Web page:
Note 7: There are three primary federal Medicaid waivers: freedom of choice waivers, home and community-based care waivers, and demonstration waivers. Each is described in more detail in J. Perkins & S. Somers, An Advocate’s Guide to the Medicaid Program, pages 2.5 to 2.8 (NHeLP June 2001). TennCare is a demonstration waiver (or Section 1115 Waiver). “Section 1115 of the Social Security Act grants the Secretary of Health and Human Services broad authority to waive certain laws relating to Medicaid or SCHIP for the purpose of conducting pilot, experimental or demonstration projects which are “likely to promote the objectives” of the program. Section 1115 demonstration waivers allow states to change provisions of their Medicaid or SCHIP programs, including: eligibility requirements; the scope of services available; the freedom to choose a provider; a provider’s choice to participate in a plan; the method of reimbursing providers; and the statewide application of the program. Demonstration waivers are granted for research purposes, to test a program improvement, or investigate an issue of interest to CMS. Projects must usually include a formal research or experimental methodology and provide for an independent evaluation. Most projects run for a limited time, no more than 5 years, and are usually not renewable. Information regarding TennCare is available at Also at is a list of State Waivers.

Income eligibility levels, services covered, and the method for and amount of reimbursement for services differ from State to State. Furthermore, Medicaid is a program that is targeted at individuals with low-income, but not all of the poor are eligible, and not all those covered are poor. For populations like children and families, primary and acute care often are delivered through managed care, while the elderly and disabled typically obtain such care on a fee-for-service basis.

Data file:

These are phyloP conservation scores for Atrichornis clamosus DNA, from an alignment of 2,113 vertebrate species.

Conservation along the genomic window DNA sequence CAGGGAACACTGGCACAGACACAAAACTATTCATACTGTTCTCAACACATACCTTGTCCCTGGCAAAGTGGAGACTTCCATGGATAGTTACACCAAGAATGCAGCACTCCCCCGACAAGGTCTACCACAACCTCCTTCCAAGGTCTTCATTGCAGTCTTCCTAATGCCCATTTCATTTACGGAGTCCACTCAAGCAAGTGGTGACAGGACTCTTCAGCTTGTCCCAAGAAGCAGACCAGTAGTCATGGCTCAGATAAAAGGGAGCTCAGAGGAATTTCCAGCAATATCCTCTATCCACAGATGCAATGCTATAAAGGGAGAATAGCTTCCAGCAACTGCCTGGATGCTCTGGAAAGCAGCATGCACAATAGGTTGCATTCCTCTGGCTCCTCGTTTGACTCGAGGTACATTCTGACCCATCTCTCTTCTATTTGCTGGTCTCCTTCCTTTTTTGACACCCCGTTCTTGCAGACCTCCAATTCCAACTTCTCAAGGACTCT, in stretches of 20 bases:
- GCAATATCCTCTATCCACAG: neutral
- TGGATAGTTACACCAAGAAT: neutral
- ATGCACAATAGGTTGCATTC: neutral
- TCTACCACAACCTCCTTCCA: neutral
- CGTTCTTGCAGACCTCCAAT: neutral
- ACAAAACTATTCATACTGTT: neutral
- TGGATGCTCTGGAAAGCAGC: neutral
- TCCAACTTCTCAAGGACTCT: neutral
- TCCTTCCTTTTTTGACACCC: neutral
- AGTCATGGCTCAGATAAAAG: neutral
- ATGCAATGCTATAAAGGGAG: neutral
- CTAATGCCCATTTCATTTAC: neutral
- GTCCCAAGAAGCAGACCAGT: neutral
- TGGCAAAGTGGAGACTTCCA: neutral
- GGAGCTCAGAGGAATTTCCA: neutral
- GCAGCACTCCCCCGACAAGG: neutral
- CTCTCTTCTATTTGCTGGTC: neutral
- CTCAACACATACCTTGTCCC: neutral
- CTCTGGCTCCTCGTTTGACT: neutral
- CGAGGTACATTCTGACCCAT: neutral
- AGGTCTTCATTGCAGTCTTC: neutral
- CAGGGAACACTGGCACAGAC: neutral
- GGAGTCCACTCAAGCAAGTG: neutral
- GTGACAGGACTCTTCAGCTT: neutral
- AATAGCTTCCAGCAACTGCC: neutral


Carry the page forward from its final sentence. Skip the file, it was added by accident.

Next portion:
Nationwide, Medicaid finances the majority of long-term care services. Such services include, for example, nursing home care and community-based services designed to support the elderly and disabled in their homes. Recently, some States have begun to integrate Medicare and Medicaid financing and/or coordinate acute and long-term care services for these populations.

The complexity of Medicaid presents an enormous challenge for anyone attempting to make generalizations about the program. Here, we are limiting our discussion to Georgia Medicaid rules and, to some extent the Tennessee Medicaid rules, governing: (1) who is eligible and (2) how eligibility might be accelerated. Other issues may be addressed as they relate to, or explain, our primary objectives.